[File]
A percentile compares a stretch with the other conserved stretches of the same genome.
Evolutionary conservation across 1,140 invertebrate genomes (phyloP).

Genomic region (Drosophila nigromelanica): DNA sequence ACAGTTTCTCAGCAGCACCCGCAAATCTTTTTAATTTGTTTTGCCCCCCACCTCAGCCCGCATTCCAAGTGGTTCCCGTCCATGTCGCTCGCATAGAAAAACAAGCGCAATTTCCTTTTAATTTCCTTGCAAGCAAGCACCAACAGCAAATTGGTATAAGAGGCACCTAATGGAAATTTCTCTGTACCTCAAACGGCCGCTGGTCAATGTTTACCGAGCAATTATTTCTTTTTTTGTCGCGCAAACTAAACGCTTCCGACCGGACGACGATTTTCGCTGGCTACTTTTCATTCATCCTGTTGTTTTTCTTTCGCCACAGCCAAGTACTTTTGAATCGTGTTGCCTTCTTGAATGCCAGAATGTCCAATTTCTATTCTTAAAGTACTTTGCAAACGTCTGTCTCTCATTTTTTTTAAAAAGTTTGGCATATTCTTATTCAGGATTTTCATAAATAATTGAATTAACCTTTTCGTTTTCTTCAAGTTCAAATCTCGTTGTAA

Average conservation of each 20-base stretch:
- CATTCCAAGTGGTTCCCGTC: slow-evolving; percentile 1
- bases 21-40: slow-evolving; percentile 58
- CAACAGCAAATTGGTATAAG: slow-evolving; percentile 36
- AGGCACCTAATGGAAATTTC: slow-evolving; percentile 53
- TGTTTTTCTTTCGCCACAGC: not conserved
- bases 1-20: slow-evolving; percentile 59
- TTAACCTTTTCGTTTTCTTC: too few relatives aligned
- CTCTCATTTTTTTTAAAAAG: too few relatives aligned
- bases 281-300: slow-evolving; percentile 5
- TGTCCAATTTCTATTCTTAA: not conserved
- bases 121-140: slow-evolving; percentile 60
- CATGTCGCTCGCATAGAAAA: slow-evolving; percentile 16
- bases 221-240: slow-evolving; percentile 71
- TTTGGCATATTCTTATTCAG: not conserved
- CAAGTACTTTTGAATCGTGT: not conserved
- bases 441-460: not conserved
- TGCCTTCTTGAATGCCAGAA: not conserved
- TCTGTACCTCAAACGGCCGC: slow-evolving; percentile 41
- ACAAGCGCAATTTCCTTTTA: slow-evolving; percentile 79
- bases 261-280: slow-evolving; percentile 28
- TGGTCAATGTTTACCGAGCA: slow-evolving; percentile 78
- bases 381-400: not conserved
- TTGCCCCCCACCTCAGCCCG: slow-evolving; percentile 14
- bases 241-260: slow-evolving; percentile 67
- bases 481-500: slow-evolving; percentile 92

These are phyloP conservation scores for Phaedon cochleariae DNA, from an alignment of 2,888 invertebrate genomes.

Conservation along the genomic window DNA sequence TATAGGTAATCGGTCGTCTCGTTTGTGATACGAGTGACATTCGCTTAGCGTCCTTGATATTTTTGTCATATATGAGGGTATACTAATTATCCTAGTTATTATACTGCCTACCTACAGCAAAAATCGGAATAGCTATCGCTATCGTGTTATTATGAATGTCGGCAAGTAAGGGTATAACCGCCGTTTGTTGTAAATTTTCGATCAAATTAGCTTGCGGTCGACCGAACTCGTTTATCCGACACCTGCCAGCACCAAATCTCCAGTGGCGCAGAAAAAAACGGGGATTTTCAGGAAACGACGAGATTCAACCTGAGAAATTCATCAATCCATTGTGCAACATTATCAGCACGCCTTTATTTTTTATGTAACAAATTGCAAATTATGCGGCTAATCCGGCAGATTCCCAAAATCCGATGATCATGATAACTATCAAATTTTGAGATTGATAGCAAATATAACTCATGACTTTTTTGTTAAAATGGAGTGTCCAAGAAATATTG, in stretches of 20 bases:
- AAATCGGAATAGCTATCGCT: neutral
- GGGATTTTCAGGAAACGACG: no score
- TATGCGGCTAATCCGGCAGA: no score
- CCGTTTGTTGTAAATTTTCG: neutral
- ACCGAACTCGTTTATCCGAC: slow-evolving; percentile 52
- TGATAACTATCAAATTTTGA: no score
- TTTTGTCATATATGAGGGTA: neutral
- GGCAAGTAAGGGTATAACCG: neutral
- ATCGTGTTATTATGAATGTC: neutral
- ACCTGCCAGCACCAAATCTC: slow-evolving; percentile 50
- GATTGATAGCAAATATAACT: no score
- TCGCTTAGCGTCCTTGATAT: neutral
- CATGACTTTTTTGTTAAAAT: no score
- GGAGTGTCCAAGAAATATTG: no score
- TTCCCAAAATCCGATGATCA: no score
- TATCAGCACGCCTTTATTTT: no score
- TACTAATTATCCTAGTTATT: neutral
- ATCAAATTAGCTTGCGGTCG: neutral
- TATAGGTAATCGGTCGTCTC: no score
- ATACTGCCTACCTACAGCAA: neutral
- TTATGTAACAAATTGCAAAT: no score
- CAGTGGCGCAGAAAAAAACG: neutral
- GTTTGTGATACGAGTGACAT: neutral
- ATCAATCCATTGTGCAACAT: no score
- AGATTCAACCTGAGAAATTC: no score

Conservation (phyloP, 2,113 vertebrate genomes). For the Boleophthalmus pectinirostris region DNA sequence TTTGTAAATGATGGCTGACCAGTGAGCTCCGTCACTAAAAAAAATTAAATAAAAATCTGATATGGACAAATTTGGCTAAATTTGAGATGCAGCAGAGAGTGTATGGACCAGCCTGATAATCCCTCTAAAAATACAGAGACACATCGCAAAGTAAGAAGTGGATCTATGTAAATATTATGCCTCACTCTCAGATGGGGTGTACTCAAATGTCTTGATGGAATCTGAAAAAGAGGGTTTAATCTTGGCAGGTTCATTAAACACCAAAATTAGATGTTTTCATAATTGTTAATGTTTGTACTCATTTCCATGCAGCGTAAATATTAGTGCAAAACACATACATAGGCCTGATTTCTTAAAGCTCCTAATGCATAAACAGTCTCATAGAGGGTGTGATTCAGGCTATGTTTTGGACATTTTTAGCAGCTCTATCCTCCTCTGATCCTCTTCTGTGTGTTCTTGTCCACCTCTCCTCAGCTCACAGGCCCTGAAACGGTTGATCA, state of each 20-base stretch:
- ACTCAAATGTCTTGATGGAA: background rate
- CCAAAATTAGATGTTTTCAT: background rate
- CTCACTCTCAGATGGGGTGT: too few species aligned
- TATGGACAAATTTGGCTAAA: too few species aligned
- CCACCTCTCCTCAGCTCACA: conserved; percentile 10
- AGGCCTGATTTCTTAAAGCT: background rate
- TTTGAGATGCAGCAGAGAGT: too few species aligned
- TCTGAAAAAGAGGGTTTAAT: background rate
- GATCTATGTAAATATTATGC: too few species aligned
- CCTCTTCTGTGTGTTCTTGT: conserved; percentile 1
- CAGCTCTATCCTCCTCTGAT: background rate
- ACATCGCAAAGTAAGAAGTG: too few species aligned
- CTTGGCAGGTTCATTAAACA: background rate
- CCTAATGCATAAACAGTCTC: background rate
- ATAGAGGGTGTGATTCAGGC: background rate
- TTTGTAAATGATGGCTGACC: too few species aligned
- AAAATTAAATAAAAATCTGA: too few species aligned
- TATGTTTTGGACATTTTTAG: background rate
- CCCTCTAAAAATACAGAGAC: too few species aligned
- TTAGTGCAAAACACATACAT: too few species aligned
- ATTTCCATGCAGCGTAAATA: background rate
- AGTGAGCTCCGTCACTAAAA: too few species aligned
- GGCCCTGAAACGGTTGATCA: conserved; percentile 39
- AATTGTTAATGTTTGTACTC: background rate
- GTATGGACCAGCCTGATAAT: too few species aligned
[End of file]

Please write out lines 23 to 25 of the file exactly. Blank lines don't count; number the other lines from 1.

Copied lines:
- ACAAGCGCAATTTCCTTTTA: slow-evolving; percentile 79
- bases 261-280: slow-evolving; percentile 28
- TGGTCAATGTTTACCGAGCA: slow-evolving; percentile 78